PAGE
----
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Friday, 17 June 2016

Mystery Monday - Who was Alice English - My Mysterious Grandmother?

William and Alice c.1916 
My grandparents  
How far back have you got?" is a standard question for family historians, and I am sorry to admit that the search for the early life of  my maternal grandmother Alice English (1884-1945) quickly hit the proverbial brick wall - as told in previous blog posts. 

Alice died when I was a baby, and my mother and aunt were surprisingly reticent about her early life.  I failed to ask the right questions at the right time, sensed a reluctance to talk about her and I ended up with vague and conflicting information - a classic family history mistake.  It did occur to me that she might well have been illegitimate, but then  her father's name of Henry was given on her marriage certificate.  Was this a fabrication?

Despite many years of hunting and using a professional researcher, I have been unable to trace a birth certificate for Alice to find out the name of her motherQueries on message boards and on my blog failed to elicit any response, so  I recently decided  that it was time to review my research. 

  • My starting point for research was the marriage certificate - Alice married my grandfather William Danson in April 1907, at St. Chad's Church, Poulton-le-Fylde, Lancashire,   when Alice was 22.  Her father's name was given as Henry, a painter (deceased).
  •  I was always told Alice and I  shared the same birthday - September 23rd. 
  • The family story was that Alice  had moved to Poulton (from Bolton, or was it Manchester?)   as a nursemaid to the Potts family - prominent Methodists whose photographs featured in books on old Poulton, sitting on committees, opening  fetes etc.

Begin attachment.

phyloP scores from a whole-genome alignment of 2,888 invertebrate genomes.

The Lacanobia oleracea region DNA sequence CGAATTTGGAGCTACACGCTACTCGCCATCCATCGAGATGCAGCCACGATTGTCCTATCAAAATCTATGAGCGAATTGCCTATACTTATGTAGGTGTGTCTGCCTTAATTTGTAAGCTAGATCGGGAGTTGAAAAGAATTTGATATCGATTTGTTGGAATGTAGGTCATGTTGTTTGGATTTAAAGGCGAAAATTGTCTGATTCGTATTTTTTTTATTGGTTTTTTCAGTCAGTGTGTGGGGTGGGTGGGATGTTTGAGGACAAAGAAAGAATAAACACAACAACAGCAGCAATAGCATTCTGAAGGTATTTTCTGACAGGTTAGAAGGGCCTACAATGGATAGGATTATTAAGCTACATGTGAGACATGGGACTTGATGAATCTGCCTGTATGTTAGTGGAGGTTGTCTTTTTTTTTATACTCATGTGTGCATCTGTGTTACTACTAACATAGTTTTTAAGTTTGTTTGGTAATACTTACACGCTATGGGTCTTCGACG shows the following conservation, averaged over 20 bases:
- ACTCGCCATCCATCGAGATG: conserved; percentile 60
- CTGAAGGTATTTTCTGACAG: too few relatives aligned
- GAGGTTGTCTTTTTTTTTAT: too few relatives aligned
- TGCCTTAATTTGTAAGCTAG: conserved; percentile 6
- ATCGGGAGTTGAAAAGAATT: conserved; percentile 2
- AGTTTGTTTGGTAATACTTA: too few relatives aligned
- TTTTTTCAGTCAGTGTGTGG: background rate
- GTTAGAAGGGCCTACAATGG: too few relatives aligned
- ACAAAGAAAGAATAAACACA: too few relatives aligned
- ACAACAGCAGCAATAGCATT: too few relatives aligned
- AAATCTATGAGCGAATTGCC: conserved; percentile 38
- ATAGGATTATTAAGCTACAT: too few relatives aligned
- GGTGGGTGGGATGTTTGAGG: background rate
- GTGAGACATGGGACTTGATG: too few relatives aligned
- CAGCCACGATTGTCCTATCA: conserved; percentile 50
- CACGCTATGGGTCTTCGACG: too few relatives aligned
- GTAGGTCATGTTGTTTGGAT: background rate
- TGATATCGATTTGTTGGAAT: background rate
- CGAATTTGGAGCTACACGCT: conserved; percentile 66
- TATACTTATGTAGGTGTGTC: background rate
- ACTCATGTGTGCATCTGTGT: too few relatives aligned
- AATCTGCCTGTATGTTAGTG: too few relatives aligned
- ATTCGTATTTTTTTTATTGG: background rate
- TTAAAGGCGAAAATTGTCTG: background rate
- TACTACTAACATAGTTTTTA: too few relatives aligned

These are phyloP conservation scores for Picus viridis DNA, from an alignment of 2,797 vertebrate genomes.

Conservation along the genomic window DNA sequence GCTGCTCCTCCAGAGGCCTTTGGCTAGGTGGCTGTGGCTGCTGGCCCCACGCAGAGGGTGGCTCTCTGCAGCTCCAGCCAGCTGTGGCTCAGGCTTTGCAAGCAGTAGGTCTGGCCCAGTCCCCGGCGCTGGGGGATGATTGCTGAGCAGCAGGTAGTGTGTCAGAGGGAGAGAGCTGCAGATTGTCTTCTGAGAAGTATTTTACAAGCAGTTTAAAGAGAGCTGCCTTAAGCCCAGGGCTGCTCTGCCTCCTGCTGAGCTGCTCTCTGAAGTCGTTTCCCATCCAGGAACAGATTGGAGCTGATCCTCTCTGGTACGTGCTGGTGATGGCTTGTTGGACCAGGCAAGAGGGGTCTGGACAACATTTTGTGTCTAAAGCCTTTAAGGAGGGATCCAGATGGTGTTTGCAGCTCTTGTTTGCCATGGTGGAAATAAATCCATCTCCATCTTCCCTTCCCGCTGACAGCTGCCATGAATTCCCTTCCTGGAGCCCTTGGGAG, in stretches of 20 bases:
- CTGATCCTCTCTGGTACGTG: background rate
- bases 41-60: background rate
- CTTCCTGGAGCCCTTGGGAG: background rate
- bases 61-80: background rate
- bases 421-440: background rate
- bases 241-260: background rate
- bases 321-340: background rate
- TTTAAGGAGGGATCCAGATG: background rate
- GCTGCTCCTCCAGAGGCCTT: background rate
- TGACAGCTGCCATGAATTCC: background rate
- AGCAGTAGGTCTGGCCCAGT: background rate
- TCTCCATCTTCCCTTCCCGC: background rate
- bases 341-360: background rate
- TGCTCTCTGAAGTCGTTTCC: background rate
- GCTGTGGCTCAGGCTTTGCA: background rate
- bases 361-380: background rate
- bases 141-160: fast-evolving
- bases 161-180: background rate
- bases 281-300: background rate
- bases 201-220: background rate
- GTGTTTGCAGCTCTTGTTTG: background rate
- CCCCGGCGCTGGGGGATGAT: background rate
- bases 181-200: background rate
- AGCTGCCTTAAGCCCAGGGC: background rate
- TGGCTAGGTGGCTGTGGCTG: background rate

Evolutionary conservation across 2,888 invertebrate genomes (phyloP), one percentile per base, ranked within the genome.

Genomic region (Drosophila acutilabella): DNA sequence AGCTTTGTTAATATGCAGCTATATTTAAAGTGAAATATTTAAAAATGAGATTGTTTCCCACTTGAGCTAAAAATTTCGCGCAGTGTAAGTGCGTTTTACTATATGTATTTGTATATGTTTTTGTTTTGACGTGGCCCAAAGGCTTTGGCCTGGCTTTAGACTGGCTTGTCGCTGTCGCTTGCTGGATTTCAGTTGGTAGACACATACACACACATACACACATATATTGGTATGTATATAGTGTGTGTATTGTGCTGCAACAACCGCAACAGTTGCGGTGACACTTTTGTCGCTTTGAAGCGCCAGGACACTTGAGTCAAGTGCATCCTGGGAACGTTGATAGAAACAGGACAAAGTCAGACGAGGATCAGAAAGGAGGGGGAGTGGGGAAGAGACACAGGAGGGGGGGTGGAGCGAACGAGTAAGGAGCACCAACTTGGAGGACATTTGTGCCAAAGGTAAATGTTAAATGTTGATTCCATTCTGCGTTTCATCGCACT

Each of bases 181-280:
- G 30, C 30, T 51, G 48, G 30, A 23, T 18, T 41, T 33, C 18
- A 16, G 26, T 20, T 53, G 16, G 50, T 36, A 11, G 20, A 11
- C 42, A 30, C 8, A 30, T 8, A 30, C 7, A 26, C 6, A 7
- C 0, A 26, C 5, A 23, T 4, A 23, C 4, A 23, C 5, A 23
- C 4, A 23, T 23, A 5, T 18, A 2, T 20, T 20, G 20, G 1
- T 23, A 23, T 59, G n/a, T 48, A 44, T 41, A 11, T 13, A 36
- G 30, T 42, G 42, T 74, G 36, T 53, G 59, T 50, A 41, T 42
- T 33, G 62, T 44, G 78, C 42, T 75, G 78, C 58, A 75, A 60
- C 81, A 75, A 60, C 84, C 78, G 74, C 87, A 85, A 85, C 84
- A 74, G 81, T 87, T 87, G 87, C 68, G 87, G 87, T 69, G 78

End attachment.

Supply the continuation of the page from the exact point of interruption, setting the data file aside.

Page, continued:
• Alice was confirmed at St. Chad's Church in 1904 - I have the prayer book presented to her on that occasion.
  • Alice  died in 1945 so I never knew her.   Her age of 60  on the  death certificate confirms her year of birth as 1884. 
  • A long ago visit  to the then St. Catherine's House, London  failed to find a birth certificate with these details.

  • Early census returns proved no help - I could  not trace her in 1891. In 1901  there was an Alice A. English, born Bolton aged 17, so born c.1884,  living-in domestic servants at Stockport. This could well be my grandmother, but does not help with any more information on her family.

  • I had to wait patiently for the release of the 1911 census to  find her entry  under her married name of Danson, with  her birthplace given as Bolton. Yet even that did not take me further forward as Bolton Registrar had no record of an Alice English with the details I had.
  • The Improved search facility for BMD and parochial records online  came up with a number of possibilities but none that tied in with my limited information. So more frustration!    I also have had no luck in tracing  a record for her father Henry English with very little to go on.  

  • A further wait for the release of the 1939 National Register where I was pleased to find that Alice's birthday of 23rd September 1884 was confirmed,  but I had hoped for more details on her birthplace and possibly parents - but these did not feature.
I recently put a query on CuriousFox, the village by village contact site for anyone researching family history, genealogy and local history in the UK and Ireland.  The immediate response was gratifying in number, but not particularly helpful,  apart from one respondent who took on board my query with great enthusiasm and pointed me in certain directions I had not considered.   
  • Look at  Alice's address on her marriage certificate?:   In 1907 she was at  7 Higher Green, Poulton which  appeared to be in a row of cottage,  with no. 7 in 1901 the home of of William Wigan a 36 year old gas stoker with a wife and 6 children - so a crowded household.  Ten years on in the 1911 census,  there was no entry for no. 7. So this approach gave no clues. 
  • Who were Alice's neighbours in 1911?   One interesting factor was her next door neighbour - a Mrs Elizabeth Alice Ronson, also born in Bolton (37 miles away)  and her husband was a house painter (as supposedy Alice's father).    Intriguing!  But no family connection could be found and there was only an 11 year age difference between Elizabeth and Alice.